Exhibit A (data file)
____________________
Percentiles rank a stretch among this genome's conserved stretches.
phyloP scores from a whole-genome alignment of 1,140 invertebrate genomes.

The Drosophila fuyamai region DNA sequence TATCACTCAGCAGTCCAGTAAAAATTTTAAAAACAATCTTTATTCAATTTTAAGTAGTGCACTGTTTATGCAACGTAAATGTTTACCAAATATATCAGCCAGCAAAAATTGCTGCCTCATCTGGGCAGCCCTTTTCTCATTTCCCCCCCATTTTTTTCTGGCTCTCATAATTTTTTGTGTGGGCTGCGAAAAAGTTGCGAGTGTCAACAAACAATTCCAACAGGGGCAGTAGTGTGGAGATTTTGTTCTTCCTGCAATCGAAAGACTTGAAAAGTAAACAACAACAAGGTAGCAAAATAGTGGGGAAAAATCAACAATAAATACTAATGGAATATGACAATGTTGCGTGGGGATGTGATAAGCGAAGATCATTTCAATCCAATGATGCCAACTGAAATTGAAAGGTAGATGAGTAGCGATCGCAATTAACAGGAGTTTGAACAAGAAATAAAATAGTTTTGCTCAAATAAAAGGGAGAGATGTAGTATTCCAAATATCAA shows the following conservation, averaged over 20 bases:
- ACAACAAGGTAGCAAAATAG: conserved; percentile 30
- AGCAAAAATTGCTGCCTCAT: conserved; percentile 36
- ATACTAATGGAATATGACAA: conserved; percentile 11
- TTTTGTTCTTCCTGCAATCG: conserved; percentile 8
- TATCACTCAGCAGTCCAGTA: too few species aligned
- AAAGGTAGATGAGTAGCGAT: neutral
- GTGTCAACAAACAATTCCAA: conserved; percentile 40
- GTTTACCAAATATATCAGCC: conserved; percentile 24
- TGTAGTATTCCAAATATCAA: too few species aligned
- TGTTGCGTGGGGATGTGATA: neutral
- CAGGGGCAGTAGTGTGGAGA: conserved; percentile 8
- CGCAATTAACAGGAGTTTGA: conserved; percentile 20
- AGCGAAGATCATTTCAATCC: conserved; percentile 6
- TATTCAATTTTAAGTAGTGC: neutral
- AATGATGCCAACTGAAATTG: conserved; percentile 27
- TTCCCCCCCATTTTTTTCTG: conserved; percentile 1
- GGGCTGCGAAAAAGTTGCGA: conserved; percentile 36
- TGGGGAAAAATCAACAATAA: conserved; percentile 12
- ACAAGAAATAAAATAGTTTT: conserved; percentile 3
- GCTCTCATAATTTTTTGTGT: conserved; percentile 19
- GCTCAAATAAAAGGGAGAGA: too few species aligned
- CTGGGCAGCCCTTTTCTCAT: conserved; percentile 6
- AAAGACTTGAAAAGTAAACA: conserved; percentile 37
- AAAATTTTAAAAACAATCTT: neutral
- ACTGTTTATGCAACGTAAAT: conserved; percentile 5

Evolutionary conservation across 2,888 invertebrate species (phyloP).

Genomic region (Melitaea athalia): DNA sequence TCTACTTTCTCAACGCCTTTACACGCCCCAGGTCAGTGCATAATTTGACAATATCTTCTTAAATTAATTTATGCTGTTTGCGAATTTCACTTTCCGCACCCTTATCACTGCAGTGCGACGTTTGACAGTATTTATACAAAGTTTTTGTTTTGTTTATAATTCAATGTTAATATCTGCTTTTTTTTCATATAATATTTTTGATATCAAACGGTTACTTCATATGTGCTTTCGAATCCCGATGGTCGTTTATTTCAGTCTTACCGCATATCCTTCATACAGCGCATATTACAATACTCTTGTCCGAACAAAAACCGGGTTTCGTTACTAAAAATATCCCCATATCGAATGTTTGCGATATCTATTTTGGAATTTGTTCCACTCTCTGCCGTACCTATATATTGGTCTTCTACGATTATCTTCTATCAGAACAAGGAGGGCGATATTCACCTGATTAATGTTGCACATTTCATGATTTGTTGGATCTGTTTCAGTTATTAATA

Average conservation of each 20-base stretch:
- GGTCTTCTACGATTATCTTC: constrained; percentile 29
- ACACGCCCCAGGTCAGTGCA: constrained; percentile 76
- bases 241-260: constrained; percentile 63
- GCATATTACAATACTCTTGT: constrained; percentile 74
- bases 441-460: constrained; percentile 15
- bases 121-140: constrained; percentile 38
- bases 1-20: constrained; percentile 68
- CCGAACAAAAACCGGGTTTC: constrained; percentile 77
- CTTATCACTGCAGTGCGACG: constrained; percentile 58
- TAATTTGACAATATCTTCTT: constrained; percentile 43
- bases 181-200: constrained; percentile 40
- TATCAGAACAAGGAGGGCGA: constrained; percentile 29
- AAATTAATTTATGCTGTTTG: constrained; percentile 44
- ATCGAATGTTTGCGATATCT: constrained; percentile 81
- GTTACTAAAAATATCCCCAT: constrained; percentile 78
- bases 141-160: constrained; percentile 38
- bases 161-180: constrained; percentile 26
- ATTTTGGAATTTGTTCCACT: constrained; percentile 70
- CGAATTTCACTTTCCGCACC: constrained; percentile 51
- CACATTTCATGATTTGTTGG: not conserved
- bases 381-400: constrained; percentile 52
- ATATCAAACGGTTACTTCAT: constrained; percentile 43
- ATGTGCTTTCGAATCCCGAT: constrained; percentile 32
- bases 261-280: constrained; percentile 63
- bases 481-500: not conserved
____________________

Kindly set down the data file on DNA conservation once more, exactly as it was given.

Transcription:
Percentiles rank a stretch among this genome's conserved stretches.
phyloP scores from a whole-genome alignment of 1,140 invertebrate genomes.

The Drosophila fuyamai region DNA sequence TATCACTCAGCAGTCCAGTAAAAATTTTAAAAACAATCTTTATTCAATTTTAAGTAGTGCACTGTTTATGCAACGTAAATGTTTACCAAATATATCAGCCAGCAAAAATTGCTGCCTCATCTGGGCAGCCCTTTTCTCATTTCCCCCCCATTTTTTTCTGGCTCTCATAATTTTTTGTGTGGGCTGCGAAAAAGTTGCGAGTGTCAACAAACAATTCCAACAGGGGCAGTAGTGTGGAGATTTTGTTCTTCCTGCAATCGAAAGACTTGAAAAGTAAACAACAACAAGGTAGCAAAATAGTGGGGAAAAATCAACAATAAATACTAATGGAATATGACAATGTTGCGTGGGGATGTGATAAGCGAAGATCATTTCAATCCAATGATGCCAACTGAAATTGAAAGGTAGATGAGTAGCGATCGCAATTAACAGGAGTTTGAACAAGAAATAAAATAGTTTTGCTCAAATAAAAGGGAGAGATGTAGTATTCCAAATATCAA shows the following conservation, averaged over 20 bases:
- ACAACAAGGTAGCAAAATAG: conserved; percentile 30
- AGCAAAAATTGCTGCCTCAT: conserved; percentile 36
- ATACTAATGGAATATGACAA: conserved; percentile 11
- TTTTGTTCTTCCTGCAATCG: conserved; percentile 8
- TATCACTCAGCAGTCCAGTA: too few species aligned
- AAAGGTAGATGAGTAGCGAT: neutral
- GTGTCAACAAACAATTCCAA: conserved; percentile 40
- GTTTACCAAATATATCAGCC: conserved; percentile 24
- TGTAGTATTCCAAATATCAA: too few species aligned
- TGTTGCGTGGGGATGTGATA: neutral
- CAGGGGCAGTAGTGTGGAGA: conserved; percentile 8
- CGCAATTAACAGGAGTTTGA: conserved; percentile 20
- AGCGAAGATCATTTCAATCC: conserved; percentile 6
- TATTCAATTTTAAGTAGTGC: neutral
- AATGATGCCAACTGAAATTG: conserved; percentile 27
- TTCCCCCCCATTTTTTTCTG: conserved; percentile 1
- GGGCTGCGAAAAAGTTGCGA: conserved; percentile 36
- TGGGGAAAAATCAACAATAA: conserved; percentile 12
- ACAAGAAATAAAATAGTTTT: conserved; percentile 3
- GCTCTCATAATTTTTTGTGT: conserved; percentile 19
- GCTCAAATAAAAGGGAGAGA: too few species aligned
- CTGGGCAGCCCTTTTCTCAT: conserved; percentile 6
- AAAGACTTGAAAAGTAAACA: conserved; percentile 37
- AAAATTTTAAAAACAATCTT: neutral
- ACTGTTTATGCAACGTAAAT: conserved; percentile 5

Evolutionary conservation across 2,888 invertebrate species (phyloP).

Genomic region (Melitaea athalia): DNA sequence TCTACTTTCTCAACGCCTTTACACGCCCCAGGTCAGTGCATAATTTGACAATATCTTCTTAAATTAATTTATGCTGTTTGCGAATTTCACTTTCCGCACCCTTATCACTGCAGTGCGACGTTTGACAGTATTTATACAAAGTTTTTGTTTTGTTTATAATTCAATGTTAATATCTGCTTTTTTTTCATATAATATTTTTGATATCAAACGGTTACTTCATATGTGCTTTCGAATCCCGATGGTCGTTTATTTCAGTCTTACCGCATATCCTTCATACAGCGCATATTACAATACTCTTGTCCGAACAAAAACCGGGTTTCGTTACTAAAAATATCCCCATATCGAATGTTTGCGATATCTATTTTGGAATTTGTTCCACTCTCTGCCGTACCTATATATTGGTCTTCTACGATTATCTTCTATCAGAACAAGGAGGGCGATATTCACCTGATTAATGTTGCACATTTCATGATTTGTTGGATCTGTTTCAGTTATTAATA

Average conservation of each 20-base stretch:
- GGTCTTCTACGATTATCTTC: constrained; percentile 29
- ACACGCCCCAGGTCAGTGCA: constrained; percentile 76
- bases 241-260: constrained; percentile 63
- GCATATTACAATACTCTTGT: constrained; percentile 74
- bases 441-460: constrained; percentile 15
- bases 121-140: constrained; percentile 38
- bases 1-20: constrained; percentile 68
- CCGAACAAAAACCGGGTTTC: constrained; percentile 77
- CTTATCACTGCAGTGCGACG: constrained; percentile 58
- TAATTTGACAATATCTTCTT: constrained; percentile 43
- bases 181-200: constrained; percentile 40
- TATCAGAACAAGGAGGGCGA: constrained; percentile 29
- AAATTAATTTATGCTGTTTG: constrained; percentile 44
- ATCGAATGTTTGCGATATCT: constrained; percentile 81
- GTTACTAAAAATATCCCCAT: constrained; percentile 78
- bases 141-160: constrained; percentile 38
- bases 161-180: constrained; percentile 26
- ATTTTGGAATTTGTTCCACT: constrained; percentile 70
- CGAATTTCACTTTCCGCACC: constrained; percentile 51
- CACATTTCATGATTTGTTGG: not conserved
- bases 381-400: constrained; percentile 52
- ATATCAAACGGTTACTTCAT: constrained; percentile 43
- ATGTGCTTTCGAATCCCGAT: constrained; percentile 32
- bases 261-280: constrained; percentile 63
- bases 481-500: not conserved